This week I updated our Cameroon Guide. Those who cheered as loudly for the departure of Bush as the inauguration of Obama should spare a thought for the people of that country. The president, Paul Biya, has sustained his iron grip for 26 years. Corruption and clientele politics cream off any economic surplus, shunting poverty and health indicators into reverse.
Not even in his wildest delusion of grandeur would Bush have contemplated an amendment to the constitutional limits to his term of office. In April last year Biya had only to wave his hand to induce parliament to amend the Cameroonian constitution to allow him to stand for a further seven year term from 2011.
This Bush/Biya reflection distracted my intended focus as Obama approached the podium. Would the economic crisis wipe out any mention of global poverty in the speech?
His campaign promise to double foreign aid to $50 billion by 2012 was missing, but then the great virtue of the speech was its refusal to put a price on values. The dollar sign was conspicuous by its absence from the printed text.
Instead the plight of the world’s poor was acknowledged in a curious paragraph in which the president became a little carried away in his predilection for the language of the pulpit:
To the people of poor nations, we pledge to work alongside you to make your farms flourish and let clean waters flow; to nourish starved bodies and feed hungry minds. And to those nations like ours that enjoy relative plenty, we say we can no longer afford indifference to the suffering outside our borders; nor can we consume the world’s resources without regard to effect. For the world has changed, and we must change with it.
I’m not sure that this represents the speechwriter’s finest hour. The sentiments are just a little too biblical. And we know all too well that benediction is a toothless weapon in the fight against poverty.
But in the spirit of Obamamania, let’s try to make something out of it. We could follow the lead of The Times which became so overwhelmed with reverence that its chosen quote for the front page headline was awarded an unprecedented red tone. This reminded me of “red letter” bibles which adopt the technique to signify the spoken words of Jesus. It appeared something like this:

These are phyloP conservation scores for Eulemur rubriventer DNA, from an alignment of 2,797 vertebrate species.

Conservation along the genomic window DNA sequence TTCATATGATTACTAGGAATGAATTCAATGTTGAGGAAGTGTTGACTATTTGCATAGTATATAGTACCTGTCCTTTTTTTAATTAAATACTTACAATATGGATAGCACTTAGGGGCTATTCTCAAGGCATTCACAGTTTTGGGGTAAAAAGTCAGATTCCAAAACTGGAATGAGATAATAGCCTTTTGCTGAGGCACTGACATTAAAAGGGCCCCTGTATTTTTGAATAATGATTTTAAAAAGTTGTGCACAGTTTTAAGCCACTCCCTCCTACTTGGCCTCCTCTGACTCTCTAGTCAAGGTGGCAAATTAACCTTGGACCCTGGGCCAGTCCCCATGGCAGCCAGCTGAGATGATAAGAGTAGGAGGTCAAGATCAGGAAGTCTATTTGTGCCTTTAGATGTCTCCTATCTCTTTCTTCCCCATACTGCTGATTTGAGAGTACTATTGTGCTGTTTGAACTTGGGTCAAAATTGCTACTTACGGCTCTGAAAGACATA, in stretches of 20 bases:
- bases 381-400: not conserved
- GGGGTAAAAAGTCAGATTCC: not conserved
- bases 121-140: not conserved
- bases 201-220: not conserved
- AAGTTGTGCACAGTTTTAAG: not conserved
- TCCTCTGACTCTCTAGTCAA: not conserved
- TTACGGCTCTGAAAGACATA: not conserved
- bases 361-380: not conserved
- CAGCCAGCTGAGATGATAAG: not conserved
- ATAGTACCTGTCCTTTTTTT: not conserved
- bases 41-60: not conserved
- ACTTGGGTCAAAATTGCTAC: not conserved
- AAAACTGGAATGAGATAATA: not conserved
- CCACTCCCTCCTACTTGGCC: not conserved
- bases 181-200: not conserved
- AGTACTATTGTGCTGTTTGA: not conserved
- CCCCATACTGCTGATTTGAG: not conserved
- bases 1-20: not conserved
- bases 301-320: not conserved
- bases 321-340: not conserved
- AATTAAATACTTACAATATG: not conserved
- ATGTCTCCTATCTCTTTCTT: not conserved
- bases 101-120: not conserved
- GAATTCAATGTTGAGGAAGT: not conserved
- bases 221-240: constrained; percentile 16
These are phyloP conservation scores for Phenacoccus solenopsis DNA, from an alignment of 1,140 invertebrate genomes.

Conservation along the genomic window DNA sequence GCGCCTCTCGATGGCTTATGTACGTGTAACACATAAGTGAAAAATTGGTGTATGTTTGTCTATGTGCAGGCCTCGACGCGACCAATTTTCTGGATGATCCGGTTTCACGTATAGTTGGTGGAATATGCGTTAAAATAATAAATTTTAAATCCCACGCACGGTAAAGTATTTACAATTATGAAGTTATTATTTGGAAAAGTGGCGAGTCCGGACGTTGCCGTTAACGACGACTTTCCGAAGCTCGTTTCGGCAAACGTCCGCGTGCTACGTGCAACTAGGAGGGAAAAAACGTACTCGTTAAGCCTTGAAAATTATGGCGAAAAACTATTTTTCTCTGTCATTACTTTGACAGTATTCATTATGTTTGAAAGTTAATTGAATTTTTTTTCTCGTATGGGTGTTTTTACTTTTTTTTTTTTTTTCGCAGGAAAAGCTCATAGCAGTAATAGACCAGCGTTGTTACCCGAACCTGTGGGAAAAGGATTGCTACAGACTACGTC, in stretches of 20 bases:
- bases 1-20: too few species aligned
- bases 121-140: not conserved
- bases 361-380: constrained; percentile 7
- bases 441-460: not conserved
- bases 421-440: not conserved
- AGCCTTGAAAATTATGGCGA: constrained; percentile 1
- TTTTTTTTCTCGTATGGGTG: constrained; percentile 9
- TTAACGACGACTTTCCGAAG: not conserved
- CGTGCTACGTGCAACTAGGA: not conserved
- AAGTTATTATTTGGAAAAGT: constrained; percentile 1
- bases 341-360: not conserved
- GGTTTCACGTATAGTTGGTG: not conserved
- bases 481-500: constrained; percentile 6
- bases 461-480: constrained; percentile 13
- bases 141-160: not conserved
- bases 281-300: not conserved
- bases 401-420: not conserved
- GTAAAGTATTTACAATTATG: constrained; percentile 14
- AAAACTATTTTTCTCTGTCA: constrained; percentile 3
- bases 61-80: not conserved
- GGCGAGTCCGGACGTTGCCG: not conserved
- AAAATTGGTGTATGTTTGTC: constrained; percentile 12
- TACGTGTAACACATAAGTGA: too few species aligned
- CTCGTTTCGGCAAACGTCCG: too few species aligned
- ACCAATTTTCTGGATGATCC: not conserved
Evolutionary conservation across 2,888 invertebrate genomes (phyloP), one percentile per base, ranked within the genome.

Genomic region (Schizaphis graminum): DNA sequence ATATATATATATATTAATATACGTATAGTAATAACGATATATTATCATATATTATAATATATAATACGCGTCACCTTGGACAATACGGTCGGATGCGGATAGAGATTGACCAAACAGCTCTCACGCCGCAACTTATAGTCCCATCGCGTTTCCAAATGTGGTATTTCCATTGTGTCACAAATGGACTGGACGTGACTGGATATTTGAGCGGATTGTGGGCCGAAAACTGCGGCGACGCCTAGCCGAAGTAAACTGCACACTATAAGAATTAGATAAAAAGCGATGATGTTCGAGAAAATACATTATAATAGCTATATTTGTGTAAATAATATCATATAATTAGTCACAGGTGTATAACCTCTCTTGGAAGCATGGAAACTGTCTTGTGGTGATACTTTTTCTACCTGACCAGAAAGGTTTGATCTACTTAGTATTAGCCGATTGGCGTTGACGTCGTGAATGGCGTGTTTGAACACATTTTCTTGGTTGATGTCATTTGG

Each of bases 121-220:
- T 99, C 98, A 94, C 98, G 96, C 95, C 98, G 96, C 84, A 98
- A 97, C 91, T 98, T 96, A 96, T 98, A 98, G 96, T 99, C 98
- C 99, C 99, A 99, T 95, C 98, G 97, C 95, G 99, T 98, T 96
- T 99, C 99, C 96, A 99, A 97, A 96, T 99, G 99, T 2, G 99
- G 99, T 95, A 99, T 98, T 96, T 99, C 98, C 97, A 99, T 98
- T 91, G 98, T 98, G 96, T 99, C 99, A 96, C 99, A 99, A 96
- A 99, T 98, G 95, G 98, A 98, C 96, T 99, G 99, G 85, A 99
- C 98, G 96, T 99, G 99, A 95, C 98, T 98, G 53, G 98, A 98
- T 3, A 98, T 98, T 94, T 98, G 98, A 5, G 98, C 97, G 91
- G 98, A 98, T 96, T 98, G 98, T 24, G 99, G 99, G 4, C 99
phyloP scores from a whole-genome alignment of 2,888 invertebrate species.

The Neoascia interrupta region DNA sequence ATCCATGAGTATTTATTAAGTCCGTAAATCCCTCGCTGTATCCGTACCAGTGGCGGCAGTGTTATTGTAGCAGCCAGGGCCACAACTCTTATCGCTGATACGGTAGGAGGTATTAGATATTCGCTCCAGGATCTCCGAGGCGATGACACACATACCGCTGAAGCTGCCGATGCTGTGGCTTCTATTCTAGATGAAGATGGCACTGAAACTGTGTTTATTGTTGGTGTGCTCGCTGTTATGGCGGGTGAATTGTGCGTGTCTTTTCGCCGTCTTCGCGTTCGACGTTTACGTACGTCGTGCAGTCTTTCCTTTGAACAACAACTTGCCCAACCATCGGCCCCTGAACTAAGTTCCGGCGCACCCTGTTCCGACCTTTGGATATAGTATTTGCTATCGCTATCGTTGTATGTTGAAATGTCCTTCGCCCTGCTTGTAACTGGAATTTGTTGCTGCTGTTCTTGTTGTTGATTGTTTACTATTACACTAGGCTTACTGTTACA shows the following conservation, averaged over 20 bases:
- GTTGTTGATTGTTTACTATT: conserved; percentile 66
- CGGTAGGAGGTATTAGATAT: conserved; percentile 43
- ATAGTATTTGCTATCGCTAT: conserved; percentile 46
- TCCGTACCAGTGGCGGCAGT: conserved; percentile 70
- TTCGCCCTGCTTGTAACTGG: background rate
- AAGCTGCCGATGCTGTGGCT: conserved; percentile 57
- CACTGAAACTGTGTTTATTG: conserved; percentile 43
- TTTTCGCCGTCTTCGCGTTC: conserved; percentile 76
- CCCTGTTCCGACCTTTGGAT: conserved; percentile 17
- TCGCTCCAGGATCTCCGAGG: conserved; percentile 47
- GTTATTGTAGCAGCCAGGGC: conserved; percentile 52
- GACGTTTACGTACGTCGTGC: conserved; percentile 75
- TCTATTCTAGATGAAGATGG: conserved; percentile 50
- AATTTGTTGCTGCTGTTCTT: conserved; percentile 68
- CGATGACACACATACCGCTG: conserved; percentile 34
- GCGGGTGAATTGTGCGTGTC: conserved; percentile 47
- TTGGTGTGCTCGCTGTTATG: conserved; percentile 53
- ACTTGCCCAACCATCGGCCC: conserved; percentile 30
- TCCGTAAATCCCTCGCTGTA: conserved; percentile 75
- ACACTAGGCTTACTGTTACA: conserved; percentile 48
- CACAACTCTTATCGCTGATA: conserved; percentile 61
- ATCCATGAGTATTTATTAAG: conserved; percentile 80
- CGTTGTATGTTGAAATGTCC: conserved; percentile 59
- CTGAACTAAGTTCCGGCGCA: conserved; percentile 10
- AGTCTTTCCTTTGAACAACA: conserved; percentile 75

we must begin again the work of remaking America
Looking again at the speech in this devotional light, the poverty section has a certain symmetry, evocative of the psalms:
To the people of poor nations, we pledge to work alongside you: to make your farms flourish and let clean waters flow.
The text continues in similar vein. And my Obama rating shot up when I found elsewhere in the speech a message for the likes of president Biya, again in passable iambic pentameters. The result is a tidy five verses to chant in times of spiritual advocacy for the poor:
Barack Obama’s Psalm for Poverty
1. To the people of poor nations, we pledge to work alongside you: to make your farms flourish and let clean waters flow.
2. To nourish starved bodies: and feed hungry minds.
3. And to those nations like ours that enjoy relative plenty: we say we can no longer afford indifference to the suffering outside our borders.
4. Nor can we consume the world’s resources without regard to effect: for the world has changed, and we must change with it.
5. For those who cling to power through corruption and deceit: know that you are on the wrong side of history.
this article was first published by OneWorld UK